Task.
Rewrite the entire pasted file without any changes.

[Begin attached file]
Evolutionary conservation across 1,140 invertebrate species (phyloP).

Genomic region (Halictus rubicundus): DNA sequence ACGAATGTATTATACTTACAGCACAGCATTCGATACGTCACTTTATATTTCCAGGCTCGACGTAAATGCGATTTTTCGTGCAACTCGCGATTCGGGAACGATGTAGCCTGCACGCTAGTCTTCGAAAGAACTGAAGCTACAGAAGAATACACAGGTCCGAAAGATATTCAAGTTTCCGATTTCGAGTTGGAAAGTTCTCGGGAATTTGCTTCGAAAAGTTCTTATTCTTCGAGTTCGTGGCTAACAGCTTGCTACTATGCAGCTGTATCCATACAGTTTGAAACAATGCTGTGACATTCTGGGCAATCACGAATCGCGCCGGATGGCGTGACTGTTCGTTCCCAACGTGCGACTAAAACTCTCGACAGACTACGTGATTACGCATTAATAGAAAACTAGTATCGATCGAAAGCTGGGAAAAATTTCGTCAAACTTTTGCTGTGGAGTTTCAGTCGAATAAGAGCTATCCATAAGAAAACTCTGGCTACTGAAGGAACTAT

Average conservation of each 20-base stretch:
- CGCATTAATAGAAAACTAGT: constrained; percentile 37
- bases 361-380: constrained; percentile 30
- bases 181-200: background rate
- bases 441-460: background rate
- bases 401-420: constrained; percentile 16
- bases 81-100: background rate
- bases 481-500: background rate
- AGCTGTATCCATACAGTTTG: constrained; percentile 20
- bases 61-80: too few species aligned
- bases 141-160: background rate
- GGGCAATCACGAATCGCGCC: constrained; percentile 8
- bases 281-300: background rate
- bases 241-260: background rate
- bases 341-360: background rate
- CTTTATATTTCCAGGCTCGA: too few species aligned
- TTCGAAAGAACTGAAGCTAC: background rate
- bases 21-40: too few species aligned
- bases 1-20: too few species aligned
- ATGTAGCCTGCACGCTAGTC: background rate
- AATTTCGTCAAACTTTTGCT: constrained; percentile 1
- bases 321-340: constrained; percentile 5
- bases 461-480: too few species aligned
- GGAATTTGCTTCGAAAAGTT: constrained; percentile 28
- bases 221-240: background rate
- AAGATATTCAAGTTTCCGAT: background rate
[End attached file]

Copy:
Evolutionary conservation across 1,140 invertebrate species (phyloP).

Genomic region (Halictus rubicundus): DNA sequence ACGAATGTATTATACTTACAGCACAGCATTCGATACGTCACTTTATATTTCCAGGCTCGACGTAAATGCGATTTTTCGTGCAACTCGCGATTCGGGAACGATGTAGCCTGCACGCTAGTCTTCGAAAGAACTGAAGCTACAGAAGAATACACAGGTCCGAAAGATATTCAAGTTTCCGATTTCGAGTTGGAAAGTTCTCGGGAATTTGCTTCGAAAAGTTCTTATTCTTCGAGTTCGTGGCTAACAGCTTGCTACTATGCAGCTGTATCCATACAGTTTGAAACAATGCTGTGACATTCTGGGCAATCACGAATCGCGCCGGATGGCGTGACTGTTCGTTCCCAACGTGCGACTAAAACTCTCGACAGACTACGTGATTACGCATTAATAGAAAACTAGTATCGATCGAAAGCTGGGAAAAATTTCGTCAAACTTTTGCTGTGGAGTTTCAGTCGAATAAGAGCTATCCATAAGAAAACTCTGGCTACTGAAGGAACTAT

Average conservation of each 20-base stretch:
- CGCATTAATAGAAAACTAGT: constrained; percentile 37
- bases 361-380: constrained; percentile 30
- bases 181-200: background rate
- bases 441-460: background rate
- bases 401-420: constrained; percentile 16
- bases 81-100: background rate
- bases 481-500: background rate
- AGCTGTATCCATACAGTTTG: constrained; percentile 20
- bases 61-80: too few species aligned
- bases 141-160: background rate
- GGGCAATCACGAATCGCGCC: constrained; percentile 8
- bases 281-300: background rate
- bases 241-260: background rate
- bases 341-360: background rate
- CTTTATATTTCCAGGCTCGA: too few species aligned
- TTCGAAAGAACTGAAGCTAC: background rate
- bases 21-40: too few species aligned
- bases 1-20: too few species aligned
- ATGTAGCCTGCACGCTAGTC: background rate
- AATTTCGTCAAACTTTTGCT: constrained; percentile 1
- bases 321-340: constrained; percentile 5
- bases 461-480: too few species aligned
- GGAATTTGCTTCGAAAAGTT: constrained; percentile 28
- bases 221-240: background rate
- AAGATATTCAAGTTTCCGAT: background rate